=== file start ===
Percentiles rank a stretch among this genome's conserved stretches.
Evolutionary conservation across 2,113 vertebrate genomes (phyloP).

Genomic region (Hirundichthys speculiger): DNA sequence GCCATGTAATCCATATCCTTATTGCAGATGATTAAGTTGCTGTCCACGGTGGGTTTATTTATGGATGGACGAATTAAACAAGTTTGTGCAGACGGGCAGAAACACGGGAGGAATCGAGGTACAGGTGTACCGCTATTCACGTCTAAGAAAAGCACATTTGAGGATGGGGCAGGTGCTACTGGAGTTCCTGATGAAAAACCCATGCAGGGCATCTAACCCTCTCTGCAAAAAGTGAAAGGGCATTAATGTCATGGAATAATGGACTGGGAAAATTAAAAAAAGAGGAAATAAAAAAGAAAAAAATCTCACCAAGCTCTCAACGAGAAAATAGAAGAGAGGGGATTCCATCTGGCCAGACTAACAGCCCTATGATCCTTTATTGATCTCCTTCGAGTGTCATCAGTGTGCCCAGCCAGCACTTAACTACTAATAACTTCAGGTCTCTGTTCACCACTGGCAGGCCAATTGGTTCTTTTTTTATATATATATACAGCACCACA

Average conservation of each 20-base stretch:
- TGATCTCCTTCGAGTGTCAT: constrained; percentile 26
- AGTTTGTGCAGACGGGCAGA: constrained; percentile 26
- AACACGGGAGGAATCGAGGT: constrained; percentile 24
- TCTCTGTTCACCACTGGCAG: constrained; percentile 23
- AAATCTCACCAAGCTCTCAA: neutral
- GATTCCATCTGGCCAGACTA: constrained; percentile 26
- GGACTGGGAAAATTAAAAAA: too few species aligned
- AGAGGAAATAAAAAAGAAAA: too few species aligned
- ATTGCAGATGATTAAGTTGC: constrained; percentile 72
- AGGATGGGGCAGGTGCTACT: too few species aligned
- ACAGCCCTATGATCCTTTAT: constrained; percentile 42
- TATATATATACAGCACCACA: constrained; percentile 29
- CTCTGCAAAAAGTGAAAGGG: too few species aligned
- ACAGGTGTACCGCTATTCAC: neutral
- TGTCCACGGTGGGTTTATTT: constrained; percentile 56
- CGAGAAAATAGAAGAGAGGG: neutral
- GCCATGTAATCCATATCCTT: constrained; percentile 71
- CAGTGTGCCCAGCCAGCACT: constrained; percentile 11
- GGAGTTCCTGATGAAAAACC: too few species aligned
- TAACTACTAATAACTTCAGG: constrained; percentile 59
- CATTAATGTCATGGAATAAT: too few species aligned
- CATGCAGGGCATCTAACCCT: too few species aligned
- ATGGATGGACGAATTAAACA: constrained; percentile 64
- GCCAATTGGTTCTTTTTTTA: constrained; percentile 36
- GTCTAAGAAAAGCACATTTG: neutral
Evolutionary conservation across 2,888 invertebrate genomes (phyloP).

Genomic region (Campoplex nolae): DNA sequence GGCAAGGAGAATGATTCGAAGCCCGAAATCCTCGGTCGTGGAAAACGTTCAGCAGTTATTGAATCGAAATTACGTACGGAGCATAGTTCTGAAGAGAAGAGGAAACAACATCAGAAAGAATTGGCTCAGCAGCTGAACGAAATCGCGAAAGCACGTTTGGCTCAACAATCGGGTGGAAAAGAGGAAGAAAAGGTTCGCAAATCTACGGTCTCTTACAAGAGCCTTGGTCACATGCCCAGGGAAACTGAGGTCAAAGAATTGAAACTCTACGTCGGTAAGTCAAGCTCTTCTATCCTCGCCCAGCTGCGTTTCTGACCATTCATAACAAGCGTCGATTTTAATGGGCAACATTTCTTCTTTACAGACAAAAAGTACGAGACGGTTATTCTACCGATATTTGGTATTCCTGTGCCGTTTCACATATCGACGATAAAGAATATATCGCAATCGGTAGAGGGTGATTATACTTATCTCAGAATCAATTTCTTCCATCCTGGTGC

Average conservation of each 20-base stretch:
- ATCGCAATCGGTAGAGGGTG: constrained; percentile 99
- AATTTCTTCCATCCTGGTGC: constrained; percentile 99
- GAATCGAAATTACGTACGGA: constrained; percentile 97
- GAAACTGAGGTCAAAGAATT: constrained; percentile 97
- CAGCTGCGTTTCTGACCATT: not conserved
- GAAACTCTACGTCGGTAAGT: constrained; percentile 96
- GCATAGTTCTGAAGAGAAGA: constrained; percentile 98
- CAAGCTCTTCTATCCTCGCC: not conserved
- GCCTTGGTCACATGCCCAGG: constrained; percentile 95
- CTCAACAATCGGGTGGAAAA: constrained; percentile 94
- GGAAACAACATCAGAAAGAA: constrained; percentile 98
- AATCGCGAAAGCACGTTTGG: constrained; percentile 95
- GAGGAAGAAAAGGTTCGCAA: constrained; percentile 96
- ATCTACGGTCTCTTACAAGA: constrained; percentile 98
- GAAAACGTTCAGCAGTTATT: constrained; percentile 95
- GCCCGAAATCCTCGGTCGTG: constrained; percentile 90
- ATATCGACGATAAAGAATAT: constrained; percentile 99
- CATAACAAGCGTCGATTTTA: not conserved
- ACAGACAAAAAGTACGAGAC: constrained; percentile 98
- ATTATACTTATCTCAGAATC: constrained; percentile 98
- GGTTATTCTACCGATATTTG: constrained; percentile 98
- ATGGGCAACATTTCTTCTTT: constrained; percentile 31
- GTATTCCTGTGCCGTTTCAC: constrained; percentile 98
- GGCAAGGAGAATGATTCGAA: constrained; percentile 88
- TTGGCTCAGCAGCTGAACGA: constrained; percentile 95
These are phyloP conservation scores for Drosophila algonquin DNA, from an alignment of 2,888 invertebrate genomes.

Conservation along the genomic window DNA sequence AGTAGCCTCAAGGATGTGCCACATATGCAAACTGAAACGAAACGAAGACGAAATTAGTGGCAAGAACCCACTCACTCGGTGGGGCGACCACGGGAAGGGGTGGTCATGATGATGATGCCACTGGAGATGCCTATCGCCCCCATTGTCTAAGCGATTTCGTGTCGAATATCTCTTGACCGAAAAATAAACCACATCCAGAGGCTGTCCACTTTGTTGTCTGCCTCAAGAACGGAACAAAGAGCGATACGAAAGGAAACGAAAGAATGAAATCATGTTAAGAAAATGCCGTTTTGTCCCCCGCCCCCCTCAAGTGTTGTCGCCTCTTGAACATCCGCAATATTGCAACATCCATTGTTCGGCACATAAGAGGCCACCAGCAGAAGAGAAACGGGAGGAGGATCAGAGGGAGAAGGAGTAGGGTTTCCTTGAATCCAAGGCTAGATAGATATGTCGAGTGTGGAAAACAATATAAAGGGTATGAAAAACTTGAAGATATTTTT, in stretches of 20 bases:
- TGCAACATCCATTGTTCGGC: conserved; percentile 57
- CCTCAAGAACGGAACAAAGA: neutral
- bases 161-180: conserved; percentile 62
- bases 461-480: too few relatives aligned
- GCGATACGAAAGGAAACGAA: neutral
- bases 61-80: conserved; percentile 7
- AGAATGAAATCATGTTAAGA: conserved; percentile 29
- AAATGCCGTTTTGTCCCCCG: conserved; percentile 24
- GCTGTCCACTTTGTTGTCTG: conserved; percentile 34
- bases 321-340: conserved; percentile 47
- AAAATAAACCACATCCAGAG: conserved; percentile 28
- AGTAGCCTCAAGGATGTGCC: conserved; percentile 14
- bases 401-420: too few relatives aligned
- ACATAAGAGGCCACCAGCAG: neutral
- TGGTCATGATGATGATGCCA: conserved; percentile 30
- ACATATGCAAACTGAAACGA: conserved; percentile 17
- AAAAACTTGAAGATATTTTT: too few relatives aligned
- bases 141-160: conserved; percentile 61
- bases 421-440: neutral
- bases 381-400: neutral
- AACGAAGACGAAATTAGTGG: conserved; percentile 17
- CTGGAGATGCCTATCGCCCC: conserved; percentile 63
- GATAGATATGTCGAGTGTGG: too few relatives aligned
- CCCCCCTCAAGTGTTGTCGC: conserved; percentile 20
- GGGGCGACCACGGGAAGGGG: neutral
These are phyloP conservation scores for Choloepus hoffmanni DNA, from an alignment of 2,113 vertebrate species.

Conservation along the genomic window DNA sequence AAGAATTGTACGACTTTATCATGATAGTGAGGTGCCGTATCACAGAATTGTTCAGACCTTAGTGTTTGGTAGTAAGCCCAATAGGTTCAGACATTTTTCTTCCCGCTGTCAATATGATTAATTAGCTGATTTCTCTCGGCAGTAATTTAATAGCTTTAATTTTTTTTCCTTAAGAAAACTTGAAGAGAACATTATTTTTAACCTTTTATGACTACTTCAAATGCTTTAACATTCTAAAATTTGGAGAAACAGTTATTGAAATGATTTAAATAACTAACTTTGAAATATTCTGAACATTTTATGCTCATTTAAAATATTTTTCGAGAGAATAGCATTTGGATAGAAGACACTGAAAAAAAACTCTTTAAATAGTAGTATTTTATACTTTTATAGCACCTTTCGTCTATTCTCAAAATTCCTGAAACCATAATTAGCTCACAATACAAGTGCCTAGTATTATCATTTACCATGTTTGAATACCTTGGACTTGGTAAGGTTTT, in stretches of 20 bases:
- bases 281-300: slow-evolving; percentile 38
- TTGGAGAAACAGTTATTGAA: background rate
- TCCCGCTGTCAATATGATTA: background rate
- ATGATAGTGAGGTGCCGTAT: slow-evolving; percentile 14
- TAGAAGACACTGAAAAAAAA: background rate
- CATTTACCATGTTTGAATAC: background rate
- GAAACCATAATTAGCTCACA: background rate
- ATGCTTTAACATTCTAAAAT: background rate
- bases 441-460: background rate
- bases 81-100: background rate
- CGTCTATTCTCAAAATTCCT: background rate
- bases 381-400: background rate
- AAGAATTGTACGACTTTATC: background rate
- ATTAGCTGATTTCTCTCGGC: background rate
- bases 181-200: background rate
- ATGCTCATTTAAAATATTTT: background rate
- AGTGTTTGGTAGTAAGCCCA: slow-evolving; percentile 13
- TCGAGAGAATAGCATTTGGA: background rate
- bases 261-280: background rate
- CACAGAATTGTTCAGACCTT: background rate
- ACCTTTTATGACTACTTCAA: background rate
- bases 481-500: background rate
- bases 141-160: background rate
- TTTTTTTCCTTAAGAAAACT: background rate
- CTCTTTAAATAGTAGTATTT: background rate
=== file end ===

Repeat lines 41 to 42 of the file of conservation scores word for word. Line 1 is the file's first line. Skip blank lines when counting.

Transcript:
- GCCTTGGTCACATGCCCAGG: constrained; percentile 95
- CTCAACAATCGGGTGGAAAA: constrained; percentile 94